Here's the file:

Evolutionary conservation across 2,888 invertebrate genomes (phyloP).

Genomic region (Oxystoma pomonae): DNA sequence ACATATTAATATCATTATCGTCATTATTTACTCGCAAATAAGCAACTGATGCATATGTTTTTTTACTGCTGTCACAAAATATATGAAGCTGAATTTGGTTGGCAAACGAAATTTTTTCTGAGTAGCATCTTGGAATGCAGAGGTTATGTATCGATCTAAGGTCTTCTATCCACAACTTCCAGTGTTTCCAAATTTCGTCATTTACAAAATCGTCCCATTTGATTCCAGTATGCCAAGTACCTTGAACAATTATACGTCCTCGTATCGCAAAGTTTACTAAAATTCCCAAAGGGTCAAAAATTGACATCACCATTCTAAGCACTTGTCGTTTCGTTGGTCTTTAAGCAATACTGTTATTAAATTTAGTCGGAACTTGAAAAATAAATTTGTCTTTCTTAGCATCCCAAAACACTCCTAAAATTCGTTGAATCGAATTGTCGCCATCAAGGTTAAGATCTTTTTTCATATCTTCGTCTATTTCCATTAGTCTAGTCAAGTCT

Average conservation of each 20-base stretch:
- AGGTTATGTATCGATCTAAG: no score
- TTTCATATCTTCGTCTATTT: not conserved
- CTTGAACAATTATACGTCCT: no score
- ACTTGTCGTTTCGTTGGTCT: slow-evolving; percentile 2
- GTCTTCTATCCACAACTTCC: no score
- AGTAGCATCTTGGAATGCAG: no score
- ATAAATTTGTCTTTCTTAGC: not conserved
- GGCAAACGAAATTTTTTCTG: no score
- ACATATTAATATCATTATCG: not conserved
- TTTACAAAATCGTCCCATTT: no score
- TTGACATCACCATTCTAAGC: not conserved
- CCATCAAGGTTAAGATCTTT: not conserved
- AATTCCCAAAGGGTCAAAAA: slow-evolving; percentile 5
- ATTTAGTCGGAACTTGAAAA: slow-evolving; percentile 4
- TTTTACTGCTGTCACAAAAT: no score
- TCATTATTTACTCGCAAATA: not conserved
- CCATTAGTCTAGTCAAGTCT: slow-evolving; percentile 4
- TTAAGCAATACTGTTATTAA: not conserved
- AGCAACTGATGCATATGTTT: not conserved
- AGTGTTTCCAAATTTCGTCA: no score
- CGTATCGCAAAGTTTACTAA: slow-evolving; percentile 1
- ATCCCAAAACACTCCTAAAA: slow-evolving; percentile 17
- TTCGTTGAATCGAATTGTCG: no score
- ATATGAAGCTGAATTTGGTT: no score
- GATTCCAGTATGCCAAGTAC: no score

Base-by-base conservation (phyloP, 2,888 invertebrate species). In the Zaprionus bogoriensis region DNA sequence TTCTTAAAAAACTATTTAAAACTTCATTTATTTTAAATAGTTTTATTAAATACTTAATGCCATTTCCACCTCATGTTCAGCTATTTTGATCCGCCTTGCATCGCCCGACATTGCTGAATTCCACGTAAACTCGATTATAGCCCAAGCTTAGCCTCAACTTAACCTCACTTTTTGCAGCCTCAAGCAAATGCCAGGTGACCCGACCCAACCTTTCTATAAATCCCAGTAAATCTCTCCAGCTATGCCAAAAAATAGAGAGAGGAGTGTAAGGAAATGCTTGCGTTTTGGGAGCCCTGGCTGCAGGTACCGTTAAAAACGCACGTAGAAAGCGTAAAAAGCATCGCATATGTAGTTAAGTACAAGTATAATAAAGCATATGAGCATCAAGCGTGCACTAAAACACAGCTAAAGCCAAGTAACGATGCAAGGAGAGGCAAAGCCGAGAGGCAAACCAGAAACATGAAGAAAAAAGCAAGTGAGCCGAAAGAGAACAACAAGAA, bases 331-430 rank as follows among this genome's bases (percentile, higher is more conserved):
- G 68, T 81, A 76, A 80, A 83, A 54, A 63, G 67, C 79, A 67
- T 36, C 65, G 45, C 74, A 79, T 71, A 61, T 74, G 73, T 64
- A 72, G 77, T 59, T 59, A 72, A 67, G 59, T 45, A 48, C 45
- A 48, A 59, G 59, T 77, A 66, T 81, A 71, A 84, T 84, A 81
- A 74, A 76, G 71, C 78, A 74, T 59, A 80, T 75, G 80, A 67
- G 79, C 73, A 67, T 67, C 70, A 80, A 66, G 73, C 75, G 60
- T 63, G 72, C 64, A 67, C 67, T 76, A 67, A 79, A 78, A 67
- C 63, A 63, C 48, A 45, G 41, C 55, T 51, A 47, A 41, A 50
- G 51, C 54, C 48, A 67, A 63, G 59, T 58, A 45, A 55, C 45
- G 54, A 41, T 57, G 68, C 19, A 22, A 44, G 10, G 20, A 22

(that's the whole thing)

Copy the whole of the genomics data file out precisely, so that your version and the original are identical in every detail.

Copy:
Evolutionary conservation across 2,888 invertebrate genomes (phyloP).

Genomic region (Oxystoma pomonae): DNA sequence ACATATTAATATCATTATCGTCATTATTTACTCGCAAATAAGCAACTGATGCATATGTTTTTTTACTGCTGTCACAAAATATATGAAGCTGAATTTGGTTGGCAAACGAAATTTTTTCTGAGTAGCATCTTGGAATGCAGAGGTTATGTATCGATCTAAGGTCTTCTATCCACAACTTCCAGTGTTTCCAAATTTCGTCATTTACAAAATCGTCCCATTTGATTCCAGTATGCCAAGTACCTTGAACAATTATACGTCCTCGTATCGCAAAGTTTACTAAAATTCCCAAAGGGTCAAAAATTGACATCACCATTCTAAGCACTTGTCGTTTCGTTGGTCTTTAAGCAATACTGTTATTAAATTTAGTCGGAACTTGAAAAATAAATTTGTCTTTCTTAGCATCCCAAAACACTCCTAAAATTCGTTGAATCGAATTGTCGCCATCAAGGTTAAGATCTTTTTTCATATCTTCGTCTATTTCCATTAGTCTAGTCAAGTCT

Average conservation of each 20-base stretch:
- AGGTTATGTATCGATCTAAG: no score
- TTTCATATCTTCGTCTATTT: not conserved
- CTTGAACAATTATACGTCCT: no score
- ACTTGTCGTTTCGTTGGTCT: slow-evolving; percentile 2
- GTCTTCTATCCACAACTTCC: no score
- AGTAGCATCTTGGAATGCAG: no score
- ATAAATTTGTCTTTCTTAGC: not conserved
- GGCAAACGAAATTTTTTCTG: no score
- ACATATTAATATCATTATCG: not conserved
- TTTACAAAATCGTCCCATTT: no score
- TTGACATCACCATTCTAAGC: not conserved
- CCATCAAGGTTAAGATCTTT: not conserved
- AATTCCCAAAGGGTCAAAAA: slow-evolving; percentile 5
- ATTTAGTCGGAACTTGAAAA: slow-evolving; percentile 4
- TTTTACTGCTGTCACAAAAT: no score
- TCATTATTTACTCGCAAATA: not conserved
- CCATTAGTCTAGTCAAGTCT: slow-evolving; percentile 4
- TTAAGCAATACTGTTATTAA: not conserved
- AGCAACTGATGCATATGTTT: not conserved
- AGTGTTTCCAAATTTCGTCA: no score
- CGTATCGCAAAGTTTACTAA: slow-evolving; percentile 1
- ATCCCAAAACACTCCTAAAA: slow-evolving; percentile 17
- TTCGTTGAATCGAATTGTCG: no score
- ATATGAAGCTGAATTTGGTT: no score
- GATTCCAGTATGCCAAGTAC: no score

Base-by-base conservation (phyloP, 2,888 invertebrate species). In the Zaprionus bogoriensis region DNA sequence TTCTTAAAAAACTATTTAAAACTTCATTTATTTTAAATAGTTTTATTAAATACTTAATGCCATTTCCACCTCATGTTCAGCTATTTTGATCCGCCTTGCATCGCCCGACATTGCTGAATTCCACGTAAACTCGATTATAGCCCAAGCTTAGCCTCAACTTAACCTCACTTTTTGCAGCCTCAAGCAAATGCCAGGTGACCCGACCCAACCTTTCTATAAATCCCAGTAAATCTCTCCAGCTATGCCAAAAAATAGAGAGAGGAGTGTAAGGAAATGCTTGCGTTTTGGGAGCCCTGGCTGCAGGTACCGTTAAAAACGCACGTAGAAAGCGTAAAAAGCATCGCATATGTAGTTAAGTACAAGTATAATAAAGCATATGAGCATCAAGCGTGCACTAAAACACAGCTAAAGCCAAGTAACGATGCAAGGAGAGGCAAAGCCGAGAGGCAAACCAGAAACATGAAGAAAAAAGCAAGTGAGCCGAAAGAGAACAACAAGAA, bases 331-430 rank as follows among this genome's bases (percentile, higher is more conserved):
- G 68, T 81, A 76, A 80, A 83, A 54, A 63, G 67, C 79, A 67
- T 36, C 65, G 45, C 74, A 79, T 71, A 61, T 74, G 73, T 64
- A 72, G 77, T 59, T 59, A 72, A 67, G 59, T 45, A 48, C 45
- A 48, A 59, G 59, T 77, A 66, T 81, A 71, A 84, T 84, A 81
- A 74, A 76, G 71, C 78, A 74, T 59, A 80, T 75, G 80, A 67
- G 79, C 73, A 67, T 67, C 70, A 80, A 66, G 73, C 75, G 60
- T 63, G 72, C 64, A 67, C 67, T 76, A 67, A 79, A 78, A 67
- C 63, A 63, C 48, A 45, G 41, C 55, T 51, A 47, A 41, A 50
- G 51, C 54, C 48, A 67, A 63, G 59, T 58, A 45, A 55, C 45
- G 54, A 41, T 57, G 68, C 19, A 22, A 44, G 10, G 20, A 22